Bruce Thornton is another fresh face I am looking forward to seeing, but let’s not pretend that freshman point guards are reliable. Georgia’s Mr. Basketball has a little bit of everything in his bag, and OSU fans should be very excited about his future, but the Buckeyes need a proven, steady ball-handler to help run the offense. If Thornton is the second coming of Mike Conley or De’Angelo Russell, great... but you can never have too many point guards — which is something I think OSU learned the hard way this season. PG play was awful with Wheeler out of the game. Holtmann has gone to the “PG transfer well” multiple times during his time in Columbus and generally found success. If it ain’t broke, don’t fix it...
CJ Walker and Wheeler are recent examples of Holtmann looking for experience over excitment, specifically at the PG position. Both Walker and Wheeler were proven vets, known for playing within themselves, taking care of the basketball, and finding open teammates. Good-to-great defense was icing on the cake with those guys. Next year’s team will need a similar steady hand.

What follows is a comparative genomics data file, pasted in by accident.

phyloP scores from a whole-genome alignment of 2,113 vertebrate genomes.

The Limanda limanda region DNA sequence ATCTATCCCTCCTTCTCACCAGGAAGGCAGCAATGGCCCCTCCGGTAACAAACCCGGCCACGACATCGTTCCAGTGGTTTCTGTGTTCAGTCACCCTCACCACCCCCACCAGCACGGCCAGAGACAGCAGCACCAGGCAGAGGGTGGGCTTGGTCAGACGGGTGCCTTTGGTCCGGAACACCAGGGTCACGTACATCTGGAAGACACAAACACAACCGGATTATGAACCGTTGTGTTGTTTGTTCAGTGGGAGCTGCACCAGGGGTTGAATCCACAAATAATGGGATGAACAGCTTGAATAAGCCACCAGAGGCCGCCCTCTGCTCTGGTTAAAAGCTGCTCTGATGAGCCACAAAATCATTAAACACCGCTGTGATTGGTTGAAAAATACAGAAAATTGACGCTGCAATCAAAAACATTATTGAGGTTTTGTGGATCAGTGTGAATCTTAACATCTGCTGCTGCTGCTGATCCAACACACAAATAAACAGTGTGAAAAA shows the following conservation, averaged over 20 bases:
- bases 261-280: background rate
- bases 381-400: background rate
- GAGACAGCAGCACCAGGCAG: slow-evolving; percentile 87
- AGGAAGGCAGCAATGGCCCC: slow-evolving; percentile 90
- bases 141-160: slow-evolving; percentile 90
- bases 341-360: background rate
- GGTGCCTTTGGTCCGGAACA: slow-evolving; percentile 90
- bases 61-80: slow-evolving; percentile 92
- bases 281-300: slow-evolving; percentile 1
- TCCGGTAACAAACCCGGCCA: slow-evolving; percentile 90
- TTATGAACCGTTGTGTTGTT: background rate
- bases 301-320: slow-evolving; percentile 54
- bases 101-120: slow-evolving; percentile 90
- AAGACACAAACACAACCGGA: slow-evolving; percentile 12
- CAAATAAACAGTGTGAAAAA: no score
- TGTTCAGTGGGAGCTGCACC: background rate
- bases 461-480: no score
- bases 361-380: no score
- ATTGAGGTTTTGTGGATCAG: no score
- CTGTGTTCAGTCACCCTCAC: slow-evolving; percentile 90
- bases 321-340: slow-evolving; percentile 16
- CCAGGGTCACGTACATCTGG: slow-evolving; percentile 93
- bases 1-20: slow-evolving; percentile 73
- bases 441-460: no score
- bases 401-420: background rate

If you look back on games from this recently completed season, you would have to say that the ball was in Liddell, Branham, or Wheeler’s hands most of the time. Sueing (if he returns) can handle the ball, and I’m not forgetting about Meechie Johnson, but neither player is a true point guard. Even if Ohio State were to land a Jimmy Sotos-level PG, I think it would pay huge dividends for them. With a team full of unknowns, it would be very beneficial to find a guy who does know what to do with the ball in his hands consistently.
The Buckeyes shot 36.5 percent from beyond the arc this season... I know, I’m as shocked as you are. I would have guessed 26.5. Despite ranking inside the top-50 nationally in three-point percentage, the team lacked a dangerous (and remotely consistent) perimeter specialist. Liddell and Branham were efficient from the outside, but hardly volume-shooters and the same could be said for Wheeler. Ahrens was expected to break out and be that guy in his fourth season, but it never came to fruition. Now Meechie is the top returning “shooter”, which does not inspire much confidence.